We’ve all been there, we get a little depressed or anxious and then, while in that mindset, we make choices like skipping our usual morning walk, having an extra handful (or two) of potato chips, and staying up late to scroll our phones or watch some mindless TV. The truth is, mental health conditions, no matter how minor, impact our ability to engage in self-care. For someone living with diabetes they don’t get too much time off from monitoring thier self-care. So even a short rut where they’re choosing foods that may not be the most nourishing, not sleeping well, or getting in enough physical activity can exacerbate factors related to healthy blood sugar management.
Effective treatment needs to start with an acknowledgement that the two are closely intertwined. You can’t treat one without the other and with the prevalence of depression in people with diabetes being 2-3x higher than in people without diabetes, it is clear that in order to move the needle on outcomes and improve quality of life for people who are suffering, a holistic approach needs to be taken. The fatigue of caring for a condition like depression or diabetes can be improved when patients learn important coping tools and skills that help them build resilience to manage the daily demands of both conditions.
For those with diabetes, subclinical and clinical mental health challenges often present itself as something called diabetes distress. Diabetes distress is basically when someone with diabetes has an emotional state where they’re overwhelmed by feelings of grief, shame, or mental exhaustion which impacts their ability to care for themselves and their disease. Certainly, more severe mental health conditions can impact a person’s ability to cope with the daily demand of managing a chronic condition like diabetes. But the whole spectrum of mental health conditions needs to be considered because even subclinical mental health challenges can have an impact on diabetes outcomes.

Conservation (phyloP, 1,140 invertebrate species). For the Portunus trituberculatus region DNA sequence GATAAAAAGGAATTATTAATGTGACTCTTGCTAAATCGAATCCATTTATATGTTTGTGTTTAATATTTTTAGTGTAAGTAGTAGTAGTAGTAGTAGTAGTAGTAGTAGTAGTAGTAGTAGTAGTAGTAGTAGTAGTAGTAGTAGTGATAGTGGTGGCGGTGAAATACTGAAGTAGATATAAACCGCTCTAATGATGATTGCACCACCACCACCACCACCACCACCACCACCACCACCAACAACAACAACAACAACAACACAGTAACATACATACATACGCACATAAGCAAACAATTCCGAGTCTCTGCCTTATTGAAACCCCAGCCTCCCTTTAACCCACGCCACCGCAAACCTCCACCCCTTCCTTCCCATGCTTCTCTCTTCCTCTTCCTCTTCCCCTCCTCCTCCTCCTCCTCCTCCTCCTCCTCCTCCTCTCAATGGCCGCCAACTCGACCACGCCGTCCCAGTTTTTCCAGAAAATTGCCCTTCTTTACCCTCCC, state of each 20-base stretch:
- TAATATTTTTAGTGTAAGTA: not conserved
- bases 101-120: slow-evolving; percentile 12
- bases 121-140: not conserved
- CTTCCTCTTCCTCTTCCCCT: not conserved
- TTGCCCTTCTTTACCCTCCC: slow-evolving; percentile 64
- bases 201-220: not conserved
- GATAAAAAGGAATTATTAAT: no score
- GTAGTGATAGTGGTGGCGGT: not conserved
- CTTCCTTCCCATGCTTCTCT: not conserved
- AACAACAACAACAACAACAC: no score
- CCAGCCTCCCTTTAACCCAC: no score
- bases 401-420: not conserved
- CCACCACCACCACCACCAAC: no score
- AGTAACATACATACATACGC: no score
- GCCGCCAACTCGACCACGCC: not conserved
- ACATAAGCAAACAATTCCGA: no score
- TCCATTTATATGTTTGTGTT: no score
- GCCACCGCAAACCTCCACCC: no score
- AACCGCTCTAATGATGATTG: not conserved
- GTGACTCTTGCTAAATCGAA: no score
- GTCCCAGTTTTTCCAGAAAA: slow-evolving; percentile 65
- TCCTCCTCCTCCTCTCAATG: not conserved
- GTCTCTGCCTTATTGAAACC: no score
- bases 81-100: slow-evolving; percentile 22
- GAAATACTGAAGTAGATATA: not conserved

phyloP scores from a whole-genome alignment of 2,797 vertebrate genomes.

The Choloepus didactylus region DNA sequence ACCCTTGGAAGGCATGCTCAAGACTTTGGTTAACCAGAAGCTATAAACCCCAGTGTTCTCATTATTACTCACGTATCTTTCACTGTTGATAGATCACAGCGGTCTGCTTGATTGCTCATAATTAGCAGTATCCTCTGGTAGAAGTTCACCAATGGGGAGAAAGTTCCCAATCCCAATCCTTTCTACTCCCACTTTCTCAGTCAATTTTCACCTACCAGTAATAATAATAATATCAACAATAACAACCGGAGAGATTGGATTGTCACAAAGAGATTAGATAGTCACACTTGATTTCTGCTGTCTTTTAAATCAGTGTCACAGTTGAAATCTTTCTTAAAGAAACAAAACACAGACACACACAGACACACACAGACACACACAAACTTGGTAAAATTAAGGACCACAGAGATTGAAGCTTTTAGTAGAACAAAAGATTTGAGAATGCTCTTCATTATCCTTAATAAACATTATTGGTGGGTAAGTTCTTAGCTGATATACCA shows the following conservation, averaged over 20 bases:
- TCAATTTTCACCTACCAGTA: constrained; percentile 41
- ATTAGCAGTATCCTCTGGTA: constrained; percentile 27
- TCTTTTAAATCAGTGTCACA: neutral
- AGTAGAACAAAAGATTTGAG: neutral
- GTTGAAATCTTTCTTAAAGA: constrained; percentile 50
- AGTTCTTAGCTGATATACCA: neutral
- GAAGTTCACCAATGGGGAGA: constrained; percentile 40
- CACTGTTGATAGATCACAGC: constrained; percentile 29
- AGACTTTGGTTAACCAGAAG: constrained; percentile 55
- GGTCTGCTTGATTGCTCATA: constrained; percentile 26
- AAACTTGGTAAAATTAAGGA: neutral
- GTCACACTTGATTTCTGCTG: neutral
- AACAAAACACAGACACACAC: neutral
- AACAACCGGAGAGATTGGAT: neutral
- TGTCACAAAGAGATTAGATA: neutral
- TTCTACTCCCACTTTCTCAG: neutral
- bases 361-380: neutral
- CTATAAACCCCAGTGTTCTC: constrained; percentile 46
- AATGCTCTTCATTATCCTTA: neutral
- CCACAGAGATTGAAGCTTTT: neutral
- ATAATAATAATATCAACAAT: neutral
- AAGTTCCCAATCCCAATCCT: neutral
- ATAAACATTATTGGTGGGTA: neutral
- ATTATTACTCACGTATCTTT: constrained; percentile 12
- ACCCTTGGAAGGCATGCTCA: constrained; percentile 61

I work with a lot of people who Vida treats for both mental health conditions and cardiometabolic conditions — the biggest concern for me is usually that stigma will get in the way of someone receiving the mental health care they need. Untreated mental health conditions can lead to significantly poorer outcomes and greater risks of complications. When both untreated depression and diabetes coexist, health outcomes are worsened for both. This can mean lasting complications like damage to kidneys, eyes, nerves, and can sometimes lead to amputations and other costly complications. One of the biggest concerns to be aware of is that depression is frequently missed, undiagnosed, or when diagnosed, patients often don’t receive the care they need.
This article was written by Vida's Sr. Director, Cardiometabolic and Prescribing Gretchen Zimmermann. To learn more, visit vida.com or watch Vida’s session from the Going Digital: Behavioral Health Tech 2022 summit.